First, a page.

Point-of-Care Ultrasound is Redefining the Way We Evaluate Muscle Trauma

A recent analysis by the Global Burden of Disease (GBD) showed that musculoskeletal (MSK) conditions impact approximately 1.71 billion people globally. According to the World Health Organization (WHO), along with being the leading contributor to disability worldwide, these conditions are frequently associated with causing pain, impacting mobility, and constraining a person’s ability to function in their day-to-day activities. As the number of people affected by MSK afflictions continues to grow, it is increasingly important for healthcare providers to identify these conditions and recommend the best course of treatment. Across the industry, medical workers consistently care for patients impacted by MSK conditions. To date, over 150 ailments have been identified as MSK conditions, including short-term injuries like sprains and strains to lifelong conditions. The ability to identify these conditions, from severe cases to more common injuries, is essential to ensure medical professionals can better support their patient’s needs. In turn, a strong foundation of MSK anatomy and a deeper understanding of these injuries is an increasingly valuable asset for healthcare providers across specialties. To continually provide the best care possible, healthcare professionals continue to study new information and incorporate innovative technologies into their practices. One modality that is proving instrumental in […]

A recent analysis by the Global Burden of Disease (GBD) showed that musculoskeletal (MSK) conditions impact approximately 1.71 billion people globally. According to the World Health Organization (WHO), along with being the leading contributor to disability worldwide, these conditions are frequently associated with causing pain, impacting mobility, and constraining a person’s ability to function in their day-to-day activities.

As the number of people affected by MSK afflictions continues to grow, it is increasingly important for healthcare providers to identify these conditions and recommend the best course of treatment. Across the industry, medical workers consistently care for patients impacted by MSK conditions. To date, over 150 ailments have been identified as MSK conditions, including short-term injuries like sprains and strains to lifelong conditions.

The ability to identify these conditions, from severe cases to more common injuries, is essential to ensure medical professionals can better support their patient’s needs. In turn, a strong foundation of MSK anatomy and a deeper understanding of these injuries is an increasingly valuable asset for healthcare providers across specialties.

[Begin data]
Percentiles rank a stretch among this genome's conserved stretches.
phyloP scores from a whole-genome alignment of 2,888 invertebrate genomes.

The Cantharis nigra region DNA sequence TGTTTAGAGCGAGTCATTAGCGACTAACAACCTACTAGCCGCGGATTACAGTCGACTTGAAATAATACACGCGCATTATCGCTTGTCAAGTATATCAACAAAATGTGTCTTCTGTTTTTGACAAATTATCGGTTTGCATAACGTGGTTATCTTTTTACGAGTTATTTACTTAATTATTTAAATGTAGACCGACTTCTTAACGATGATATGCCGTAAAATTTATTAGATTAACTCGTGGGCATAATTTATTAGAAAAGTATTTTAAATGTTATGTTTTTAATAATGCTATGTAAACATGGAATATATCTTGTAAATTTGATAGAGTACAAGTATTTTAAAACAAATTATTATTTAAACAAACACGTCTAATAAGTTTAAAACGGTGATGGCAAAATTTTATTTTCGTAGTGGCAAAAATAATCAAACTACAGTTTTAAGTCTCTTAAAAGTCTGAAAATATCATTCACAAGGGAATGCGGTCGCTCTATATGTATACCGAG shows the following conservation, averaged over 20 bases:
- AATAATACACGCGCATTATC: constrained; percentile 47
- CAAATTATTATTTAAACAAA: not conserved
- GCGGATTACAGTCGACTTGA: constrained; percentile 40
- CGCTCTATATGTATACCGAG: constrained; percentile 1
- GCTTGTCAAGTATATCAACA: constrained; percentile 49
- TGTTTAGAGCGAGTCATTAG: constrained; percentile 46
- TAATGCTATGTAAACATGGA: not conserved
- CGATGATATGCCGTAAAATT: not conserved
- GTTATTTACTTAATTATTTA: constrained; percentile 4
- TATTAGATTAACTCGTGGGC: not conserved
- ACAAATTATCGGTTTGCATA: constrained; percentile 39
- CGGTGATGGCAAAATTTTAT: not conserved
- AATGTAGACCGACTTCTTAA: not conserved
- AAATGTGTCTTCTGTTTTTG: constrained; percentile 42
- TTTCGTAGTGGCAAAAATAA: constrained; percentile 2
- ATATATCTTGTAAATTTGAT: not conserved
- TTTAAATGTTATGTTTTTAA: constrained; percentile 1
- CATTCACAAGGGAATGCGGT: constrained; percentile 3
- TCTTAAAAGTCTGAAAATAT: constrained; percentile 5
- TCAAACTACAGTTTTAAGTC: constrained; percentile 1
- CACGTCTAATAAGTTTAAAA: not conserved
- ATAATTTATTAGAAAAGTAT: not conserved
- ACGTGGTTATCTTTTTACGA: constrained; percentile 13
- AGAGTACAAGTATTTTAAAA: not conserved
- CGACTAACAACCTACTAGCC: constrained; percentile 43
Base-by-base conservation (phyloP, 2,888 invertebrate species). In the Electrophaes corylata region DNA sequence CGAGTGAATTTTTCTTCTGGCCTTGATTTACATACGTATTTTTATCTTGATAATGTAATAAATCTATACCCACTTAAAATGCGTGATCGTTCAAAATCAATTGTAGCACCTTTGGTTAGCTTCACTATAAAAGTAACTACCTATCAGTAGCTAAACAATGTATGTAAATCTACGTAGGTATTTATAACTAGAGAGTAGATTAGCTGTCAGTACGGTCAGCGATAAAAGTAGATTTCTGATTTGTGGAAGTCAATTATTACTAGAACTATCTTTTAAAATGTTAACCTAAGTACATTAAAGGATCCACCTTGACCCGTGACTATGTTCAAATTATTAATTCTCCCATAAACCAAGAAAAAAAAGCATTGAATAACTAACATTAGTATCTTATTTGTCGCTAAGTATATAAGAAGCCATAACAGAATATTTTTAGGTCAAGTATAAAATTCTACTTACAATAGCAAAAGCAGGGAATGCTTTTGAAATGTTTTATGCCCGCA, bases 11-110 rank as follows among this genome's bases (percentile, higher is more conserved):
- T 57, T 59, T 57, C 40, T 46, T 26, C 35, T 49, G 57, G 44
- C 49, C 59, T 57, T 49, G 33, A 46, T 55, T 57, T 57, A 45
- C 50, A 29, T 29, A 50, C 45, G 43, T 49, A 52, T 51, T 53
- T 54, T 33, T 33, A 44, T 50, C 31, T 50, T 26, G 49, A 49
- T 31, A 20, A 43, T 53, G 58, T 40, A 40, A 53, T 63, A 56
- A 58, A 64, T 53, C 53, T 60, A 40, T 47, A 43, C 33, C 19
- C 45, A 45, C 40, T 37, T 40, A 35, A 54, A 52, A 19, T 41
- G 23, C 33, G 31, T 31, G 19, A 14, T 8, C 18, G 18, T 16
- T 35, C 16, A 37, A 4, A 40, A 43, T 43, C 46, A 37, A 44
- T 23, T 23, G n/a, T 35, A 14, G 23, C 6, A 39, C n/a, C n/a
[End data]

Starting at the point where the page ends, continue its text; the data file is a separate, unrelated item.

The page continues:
To continually provide the best care possible, healthcare professionals continue to study new information and incorporate innovative technologies into their practices.

One modality that is proving instrumental in identifying musculoskeletal conditions is point-of-care ultrasound (POCUS). As its technology has advanced and has become more accessible, healthcare providers have turned to this tool when patients present symptoms consistent with MSK conditions.

POCUS provides practitioners and patients a visual of the condition, improving the experience for both parties. The portable, noninvasive nature of POCUS allows its use at the point of care. Consequently, healthcare workers can conduct scans in a more timely manner, and patients receive information faster.

Dr. Alexander Talaska is one professional who has recognized the value ultrasound brings to identifying muscle trauma, having developed a deep connection with sonography during his second year at the Medical University of Vienna (MUVI). Since then, he has integrated it into his practice as a radiologist and contributed to a range of educational events geared towards supporting medical students and professionals.

In a recent episode of the  Point-of-Care Ultrasound (POCUS) Certification Academy’s™ podcast, FOCUS on POCUS™ , he shared his expertise on the role of ultrasound in assessing muscle trauma. During his conversation, he addressed the value of utilizing ultrasound.

“Yes, you need the dynamic scan. You cannot do it without,” said Dr. Talaska regarding how he evaluates muscle trauma. He continued by emphasizing the importance of healthcare providers being knowledgeable in anatomy. “But you [also] need a lot of knowledge of anatomy.”

When evaluating different muscles, Dr. Talaksa voiced the need for medical workers to conduct contralateral indications to accurately demonstrate the patient’s condition to colleagues. Comparing muscles allows medical workers to “understand regular anatomy to the pathology, or the variant someone has to the pathology.”

While stressing the value ultrasound brings to assessing MSK conditions, Dr. Talaska spoke about a misconception in the medical industry that healthcare providers need to use either magnetic resonance imaging (MRI) or ultrasound. Instead, he explained that “it’s not always just one or the other” and discussed how the modalities complement each other.

Dr. Talaska is not alone in his advocacy of using POCUS to assess and treat muscle trauma and other MSK conditions. As awareness of the advantages MSK ultrasound delivers to healthcare providers in their day-to-day practices grows, it is becoming more common to see this modality utilized in evaluating these conditions.

As this field of practice evolves, the POCUS Certification Academy is committed to ensuring the healthcare community has access to the knowledge and resources necessary to elevate their practices. Learn more about our Musculoskeletal Certification opportunity, and listen to the rest of Dr. Talaska’s great insights here.


Get Started on Your POCUS Musculoskeletal Certificate Today!


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